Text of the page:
Dec. 23. – The Privy Council had some time ago issued a proclamation forbidding what was called the backing of pairties to the bar – that is, each party in a lawsuit coming into court with a number of friends and favourers behind him, with a view to exercising some influence over the course of justice. Finding that the former denouncement of ‘this indecent and unseemly custom’ had not been attended with any effect, partly through the public being unacquainted with it, and partly through the negligence of the officers of the law, the Council now renewed their proclamation, with assurance that their orders would in future be strictly acted upon. The practice continued in force some years later. – P. C. R.
Jan. 20. – At this time, Gordon of Gight, Forbes of Corsindae, and some others, formed themselves into what they called the SOCIETY OF THE BOYS – much after the manner perhaps of the Whiteboys of Ireland in more recent times. They bound themselves by oath to consider all quarrels as common amongst them, and are accused of having committed ‘open and avowed reifs, herships, and other enormities, in all parts where they be maisters and commanders.’ All this appears from a letter of the Privy Council, of date January 20, 1607, to the Marquis of Huntly, commanding him to take order for their suppression, ‘as your lordship wald eschew that hard censure and construction which his majesty maun mak of your behaviour in this point.’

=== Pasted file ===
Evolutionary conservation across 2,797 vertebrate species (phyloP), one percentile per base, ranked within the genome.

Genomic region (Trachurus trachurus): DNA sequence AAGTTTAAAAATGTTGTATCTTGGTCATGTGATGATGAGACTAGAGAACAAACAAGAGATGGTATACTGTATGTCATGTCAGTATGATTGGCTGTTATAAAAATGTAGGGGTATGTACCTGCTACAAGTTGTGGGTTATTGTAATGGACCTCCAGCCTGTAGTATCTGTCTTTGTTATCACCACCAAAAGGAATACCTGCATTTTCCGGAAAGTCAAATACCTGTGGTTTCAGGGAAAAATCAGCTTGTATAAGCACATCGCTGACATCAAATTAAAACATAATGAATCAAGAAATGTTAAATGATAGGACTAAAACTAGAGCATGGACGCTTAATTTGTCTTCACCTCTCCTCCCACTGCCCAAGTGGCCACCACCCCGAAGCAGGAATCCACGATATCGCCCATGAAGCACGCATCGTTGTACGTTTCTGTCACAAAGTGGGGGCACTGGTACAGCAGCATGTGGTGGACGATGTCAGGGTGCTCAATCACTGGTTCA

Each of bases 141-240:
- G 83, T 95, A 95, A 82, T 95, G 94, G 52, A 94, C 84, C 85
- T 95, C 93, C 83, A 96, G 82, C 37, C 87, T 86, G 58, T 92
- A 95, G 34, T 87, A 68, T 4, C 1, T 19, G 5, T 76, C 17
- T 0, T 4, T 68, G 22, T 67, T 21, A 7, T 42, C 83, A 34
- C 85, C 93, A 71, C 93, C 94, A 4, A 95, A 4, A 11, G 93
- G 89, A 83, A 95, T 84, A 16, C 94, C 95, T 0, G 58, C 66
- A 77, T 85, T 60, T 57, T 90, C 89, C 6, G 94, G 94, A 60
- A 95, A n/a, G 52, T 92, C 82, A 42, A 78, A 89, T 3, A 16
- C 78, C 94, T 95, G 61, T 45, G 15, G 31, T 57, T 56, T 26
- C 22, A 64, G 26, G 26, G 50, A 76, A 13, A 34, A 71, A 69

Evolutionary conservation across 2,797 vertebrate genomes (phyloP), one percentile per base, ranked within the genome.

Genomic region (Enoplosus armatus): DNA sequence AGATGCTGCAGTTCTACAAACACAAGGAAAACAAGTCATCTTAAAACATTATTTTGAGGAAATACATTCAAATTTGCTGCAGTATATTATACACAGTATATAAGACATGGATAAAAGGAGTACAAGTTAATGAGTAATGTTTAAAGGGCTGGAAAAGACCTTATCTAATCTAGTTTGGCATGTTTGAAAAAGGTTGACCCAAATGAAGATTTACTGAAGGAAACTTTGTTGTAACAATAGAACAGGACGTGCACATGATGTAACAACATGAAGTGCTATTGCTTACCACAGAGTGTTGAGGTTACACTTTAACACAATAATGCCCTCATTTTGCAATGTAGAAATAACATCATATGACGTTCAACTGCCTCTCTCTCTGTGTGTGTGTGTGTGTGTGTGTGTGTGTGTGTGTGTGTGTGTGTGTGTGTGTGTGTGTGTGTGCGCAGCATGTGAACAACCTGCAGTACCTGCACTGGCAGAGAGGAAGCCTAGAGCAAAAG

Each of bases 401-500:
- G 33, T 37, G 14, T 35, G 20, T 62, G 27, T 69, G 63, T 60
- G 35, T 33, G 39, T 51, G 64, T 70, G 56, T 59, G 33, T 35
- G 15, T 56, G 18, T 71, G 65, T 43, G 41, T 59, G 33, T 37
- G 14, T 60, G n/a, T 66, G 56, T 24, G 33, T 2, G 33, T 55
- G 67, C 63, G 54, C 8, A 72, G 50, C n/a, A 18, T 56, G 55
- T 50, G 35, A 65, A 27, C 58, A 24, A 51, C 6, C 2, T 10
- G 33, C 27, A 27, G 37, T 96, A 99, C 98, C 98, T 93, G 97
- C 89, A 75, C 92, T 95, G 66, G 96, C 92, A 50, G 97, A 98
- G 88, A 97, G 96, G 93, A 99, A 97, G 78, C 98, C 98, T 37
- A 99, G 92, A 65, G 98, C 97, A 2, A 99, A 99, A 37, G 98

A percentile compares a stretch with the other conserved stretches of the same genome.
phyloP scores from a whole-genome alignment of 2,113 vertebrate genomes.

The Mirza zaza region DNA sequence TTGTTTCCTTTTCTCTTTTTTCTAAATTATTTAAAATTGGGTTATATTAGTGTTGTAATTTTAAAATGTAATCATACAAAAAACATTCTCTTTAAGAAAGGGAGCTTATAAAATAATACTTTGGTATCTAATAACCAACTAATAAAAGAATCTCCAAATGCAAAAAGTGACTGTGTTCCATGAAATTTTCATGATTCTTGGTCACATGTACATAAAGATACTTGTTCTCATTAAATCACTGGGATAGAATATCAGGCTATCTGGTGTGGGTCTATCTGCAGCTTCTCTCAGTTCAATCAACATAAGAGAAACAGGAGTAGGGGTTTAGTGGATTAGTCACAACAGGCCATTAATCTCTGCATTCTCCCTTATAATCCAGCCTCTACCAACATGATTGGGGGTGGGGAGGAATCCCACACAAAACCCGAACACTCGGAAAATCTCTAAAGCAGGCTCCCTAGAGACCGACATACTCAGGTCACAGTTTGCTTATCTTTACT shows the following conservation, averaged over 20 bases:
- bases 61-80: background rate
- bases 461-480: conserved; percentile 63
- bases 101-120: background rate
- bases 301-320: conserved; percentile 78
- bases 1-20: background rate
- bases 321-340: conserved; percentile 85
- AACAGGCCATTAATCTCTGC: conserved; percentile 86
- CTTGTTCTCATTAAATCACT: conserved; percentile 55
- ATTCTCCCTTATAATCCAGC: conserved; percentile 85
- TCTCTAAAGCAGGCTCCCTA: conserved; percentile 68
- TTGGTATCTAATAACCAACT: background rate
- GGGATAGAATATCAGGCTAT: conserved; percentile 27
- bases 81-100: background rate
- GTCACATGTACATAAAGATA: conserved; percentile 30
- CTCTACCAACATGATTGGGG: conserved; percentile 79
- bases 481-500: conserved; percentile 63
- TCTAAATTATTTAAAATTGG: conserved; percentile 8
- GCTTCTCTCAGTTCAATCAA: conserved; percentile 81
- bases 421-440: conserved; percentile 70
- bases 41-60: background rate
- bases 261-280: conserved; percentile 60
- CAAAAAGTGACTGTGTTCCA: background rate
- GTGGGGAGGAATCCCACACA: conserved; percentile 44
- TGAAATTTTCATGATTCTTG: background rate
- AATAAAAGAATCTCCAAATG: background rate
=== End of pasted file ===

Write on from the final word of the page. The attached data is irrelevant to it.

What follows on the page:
June 2. – The Privy Council refer to ‘a very ancient and lovable custom’ of giving a blue gown, purse, and as many Scotch shillings as agreed with the years of the king’s age, to as many ‘auld puir men’ as likewise agreed with the king’s years; and seeing it to be ‘very necessary and expedient that the said custom should be continuit,’ they give orders accordingly. – P. C. R.